Healthy Canha confident he can find spot with A's

After missing most of 2016 due to injury, slugger enters spring without position

January 27th, 2017

OAKLAND -- may not have a position to call his own when camp opens in three short weeks, but he can at least claim full health after missing the majority of the 2016 season following hip surgery.
"We'll see what happens," Canha said from the Coliseum on Friday, ahead of Saturday's FanFest, "but I'm very confident about where my body's going to be."
Canha, who will be 28 in February, was expected to be an A's lineup mainstay -- no matter his position -- ahead of the 2016 season. But by early May, he was battling pain in his hip and lower back, ultimately succumbing to surgery to repair a left hip impingement.
Canha was given a six-month rehab timeline that proved precise -- "I've honestly felt like I was 100 percent since November," he said -- and the slugger has since taken to an intense strengthening program to return to the 2015 form that saw him produce 16 home runs and 70 RBIs in a breakout rookie season.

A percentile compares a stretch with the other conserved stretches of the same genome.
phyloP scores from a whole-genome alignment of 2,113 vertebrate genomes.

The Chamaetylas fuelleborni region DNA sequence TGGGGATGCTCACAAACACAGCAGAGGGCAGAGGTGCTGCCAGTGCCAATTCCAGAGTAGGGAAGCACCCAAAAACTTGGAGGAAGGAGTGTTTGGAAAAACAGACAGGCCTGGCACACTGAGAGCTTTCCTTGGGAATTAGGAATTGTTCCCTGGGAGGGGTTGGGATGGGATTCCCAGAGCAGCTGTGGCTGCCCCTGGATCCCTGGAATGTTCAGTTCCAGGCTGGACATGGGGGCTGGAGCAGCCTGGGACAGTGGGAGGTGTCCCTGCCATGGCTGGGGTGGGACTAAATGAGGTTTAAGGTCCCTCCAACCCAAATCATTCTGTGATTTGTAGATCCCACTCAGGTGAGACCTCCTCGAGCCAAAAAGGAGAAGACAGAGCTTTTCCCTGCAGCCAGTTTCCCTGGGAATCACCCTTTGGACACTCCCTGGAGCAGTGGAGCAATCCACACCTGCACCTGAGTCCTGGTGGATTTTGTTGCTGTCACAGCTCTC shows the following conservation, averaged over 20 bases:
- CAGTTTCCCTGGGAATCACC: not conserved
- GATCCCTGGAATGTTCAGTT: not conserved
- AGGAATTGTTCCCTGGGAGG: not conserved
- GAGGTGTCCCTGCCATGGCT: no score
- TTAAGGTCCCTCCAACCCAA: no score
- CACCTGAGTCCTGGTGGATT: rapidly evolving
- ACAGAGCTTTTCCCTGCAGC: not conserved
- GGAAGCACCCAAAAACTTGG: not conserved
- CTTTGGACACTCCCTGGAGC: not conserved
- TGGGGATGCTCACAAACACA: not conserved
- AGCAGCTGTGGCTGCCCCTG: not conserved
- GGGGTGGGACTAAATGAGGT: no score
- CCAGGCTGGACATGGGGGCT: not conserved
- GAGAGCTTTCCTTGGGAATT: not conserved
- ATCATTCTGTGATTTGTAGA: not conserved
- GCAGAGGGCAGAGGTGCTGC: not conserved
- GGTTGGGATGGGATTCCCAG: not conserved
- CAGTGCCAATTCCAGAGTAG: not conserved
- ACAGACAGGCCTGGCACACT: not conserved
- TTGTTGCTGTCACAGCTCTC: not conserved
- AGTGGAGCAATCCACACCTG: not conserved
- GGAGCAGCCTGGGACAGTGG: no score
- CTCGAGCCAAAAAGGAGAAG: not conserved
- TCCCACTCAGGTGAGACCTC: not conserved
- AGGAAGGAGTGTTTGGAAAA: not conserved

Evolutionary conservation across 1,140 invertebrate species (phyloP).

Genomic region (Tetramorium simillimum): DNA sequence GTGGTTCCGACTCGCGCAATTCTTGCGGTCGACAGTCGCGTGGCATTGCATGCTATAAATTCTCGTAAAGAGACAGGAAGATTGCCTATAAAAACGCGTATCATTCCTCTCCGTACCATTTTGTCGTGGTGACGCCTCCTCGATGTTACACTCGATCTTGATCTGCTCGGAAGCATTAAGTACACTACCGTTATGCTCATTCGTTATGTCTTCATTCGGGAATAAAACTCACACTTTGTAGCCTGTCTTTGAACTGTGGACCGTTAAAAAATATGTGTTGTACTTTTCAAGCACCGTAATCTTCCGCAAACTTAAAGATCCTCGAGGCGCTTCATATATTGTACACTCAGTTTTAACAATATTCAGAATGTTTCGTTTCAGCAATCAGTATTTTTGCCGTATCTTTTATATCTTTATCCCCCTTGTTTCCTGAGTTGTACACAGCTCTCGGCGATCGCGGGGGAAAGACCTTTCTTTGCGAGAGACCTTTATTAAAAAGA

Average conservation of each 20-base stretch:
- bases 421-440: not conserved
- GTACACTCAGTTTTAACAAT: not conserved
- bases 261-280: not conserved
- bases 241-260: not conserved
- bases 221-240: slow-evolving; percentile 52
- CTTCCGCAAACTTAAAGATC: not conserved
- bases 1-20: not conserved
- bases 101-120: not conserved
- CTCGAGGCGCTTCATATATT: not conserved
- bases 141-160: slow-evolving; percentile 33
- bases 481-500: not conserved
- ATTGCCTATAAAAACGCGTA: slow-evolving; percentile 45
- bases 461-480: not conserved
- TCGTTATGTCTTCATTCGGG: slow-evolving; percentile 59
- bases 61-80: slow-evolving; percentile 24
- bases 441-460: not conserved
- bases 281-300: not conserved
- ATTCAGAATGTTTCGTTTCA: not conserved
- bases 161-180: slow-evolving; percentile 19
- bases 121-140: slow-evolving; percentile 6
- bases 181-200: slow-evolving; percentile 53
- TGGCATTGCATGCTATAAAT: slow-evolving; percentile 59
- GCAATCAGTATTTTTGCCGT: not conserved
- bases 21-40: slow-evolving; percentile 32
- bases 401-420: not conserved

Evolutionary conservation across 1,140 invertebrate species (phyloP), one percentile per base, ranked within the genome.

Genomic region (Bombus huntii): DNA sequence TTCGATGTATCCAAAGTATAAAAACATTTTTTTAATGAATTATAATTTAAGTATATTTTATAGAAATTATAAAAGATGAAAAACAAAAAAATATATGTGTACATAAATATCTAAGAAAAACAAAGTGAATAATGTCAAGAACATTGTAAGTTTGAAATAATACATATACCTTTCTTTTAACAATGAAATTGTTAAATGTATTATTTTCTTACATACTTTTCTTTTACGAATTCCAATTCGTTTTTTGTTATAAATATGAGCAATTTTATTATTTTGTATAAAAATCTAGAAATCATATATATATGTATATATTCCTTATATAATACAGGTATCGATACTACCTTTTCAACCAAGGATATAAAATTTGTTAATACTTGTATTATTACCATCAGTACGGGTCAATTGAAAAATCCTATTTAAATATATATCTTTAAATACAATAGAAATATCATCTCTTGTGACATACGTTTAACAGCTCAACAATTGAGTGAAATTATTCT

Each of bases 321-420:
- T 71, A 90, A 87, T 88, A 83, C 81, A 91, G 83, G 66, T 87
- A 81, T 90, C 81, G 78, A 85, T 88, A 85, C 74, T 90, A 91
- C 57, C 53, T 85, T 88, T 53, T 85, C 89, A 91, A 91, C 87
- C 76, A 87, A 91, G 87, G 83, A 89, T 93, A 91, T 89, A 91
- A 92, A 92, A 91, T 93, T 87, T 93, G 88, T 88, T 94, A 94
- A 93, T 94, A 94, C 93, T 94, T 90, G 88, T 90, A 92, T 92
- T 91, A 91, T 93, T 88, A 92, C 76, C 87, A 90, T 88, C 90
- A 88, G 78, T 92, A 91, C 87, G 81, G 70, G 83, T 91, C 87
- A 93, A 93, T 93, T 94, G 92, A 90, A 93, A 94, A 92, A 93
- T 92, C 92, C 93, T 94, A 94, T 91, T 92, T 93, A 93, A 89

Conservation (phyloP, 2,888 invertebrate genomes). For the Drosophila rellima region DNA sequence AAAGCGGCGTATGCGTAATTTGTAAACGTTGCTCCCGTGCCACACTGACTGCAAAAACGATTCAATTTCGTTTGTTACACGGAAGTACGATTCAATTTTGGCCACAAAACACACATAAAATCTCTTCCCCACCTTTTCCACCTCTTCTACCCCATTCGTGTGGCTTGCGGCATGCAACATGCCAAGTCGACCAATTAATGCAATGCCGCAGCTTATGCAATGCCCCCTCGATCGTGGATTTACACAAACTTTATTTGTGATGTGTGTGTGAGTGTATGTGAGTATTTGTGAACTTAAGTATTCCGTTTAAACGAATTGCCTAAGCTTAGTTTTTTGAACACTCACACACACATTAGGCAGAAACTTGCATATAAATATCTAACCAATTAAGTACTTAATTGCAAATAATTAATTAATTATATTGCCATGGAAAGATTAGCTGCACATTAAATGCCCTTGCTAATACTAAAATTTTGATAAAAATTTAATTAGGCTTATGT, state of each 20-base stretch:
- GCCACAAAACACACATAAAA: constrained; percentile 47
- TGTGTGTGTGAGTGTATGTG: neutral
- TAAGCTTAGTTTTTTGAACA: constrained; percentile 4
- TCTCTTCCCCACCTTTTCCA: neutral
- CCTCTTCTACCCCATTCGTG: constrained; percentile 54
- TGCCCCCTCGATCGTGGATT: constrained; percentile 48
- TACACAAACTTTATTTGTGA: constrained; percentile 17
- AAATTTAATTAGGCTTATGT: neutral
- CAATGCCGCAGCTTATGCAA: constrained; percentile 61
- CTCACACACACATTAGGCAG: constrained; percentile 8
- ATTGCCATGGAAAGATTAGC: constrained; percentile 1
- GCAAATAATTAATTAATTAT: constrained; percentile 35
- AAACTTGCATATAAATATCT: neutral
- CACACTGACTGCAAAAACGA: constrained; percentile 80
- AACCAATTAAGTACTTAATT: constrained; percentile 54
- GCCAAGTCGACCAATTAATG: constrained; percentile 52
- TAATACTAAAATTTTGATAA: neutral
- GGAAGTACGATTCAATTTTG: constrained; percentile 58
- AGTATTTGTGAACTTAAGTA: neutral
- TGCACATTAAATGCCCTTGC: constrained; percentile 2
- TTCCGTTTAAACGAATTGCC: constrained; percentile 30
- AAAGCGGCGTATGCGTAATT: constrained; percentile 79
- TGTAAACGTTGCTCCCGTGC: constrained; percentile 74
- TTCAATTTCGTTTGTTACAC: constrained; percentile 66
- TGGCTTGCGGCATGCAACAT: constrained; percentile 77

In the meantime, though, the A's have crowded the positions Canha typically occupies -- notably first base, where and are expected to form a platoon. Canha could potentially pair with Matt Joyce in a platoon in right field, but Jake Smolinski remains a candidate for that job too.
"I've come into every camp, I feel like, with a chip on my shoulder and ready to impress and show everybody what I can do," Canha said. "I'm excited to do that this year."
Asked specifically where he sees himself fitting in position-wise, Canha quipped, "I think middle of the lineup and driving in runs."
"Obviously we have a mix of left- and right-handed guys at every position, like we always seem to have, so we'll see what happens in spring," he said. "It's always unpredictable. Last year, I wasn't expected to be injured, but things happen, so we'll see."
Canha, who works alongside A's shortstop at Cal Berkeley during the offseason, has added 10 pounds to his frame, noting his tendency to easily lose weight during the season. The project wasn't necessarily difficult for this foodie; Canha happily ate his way through a two-week Europe jaunt with his wife, Marci. It also won him a bet with rehabbing pitcher (Tommy John surgery).
"We wanted to see who could gain the most weight, and I ended up winning," Canha said, smiling.
"I always felt like throughout my career, the bigger and more weight I could have, I felt better on the field, with better energy levels every day. Everything feels good. I'm ready to go."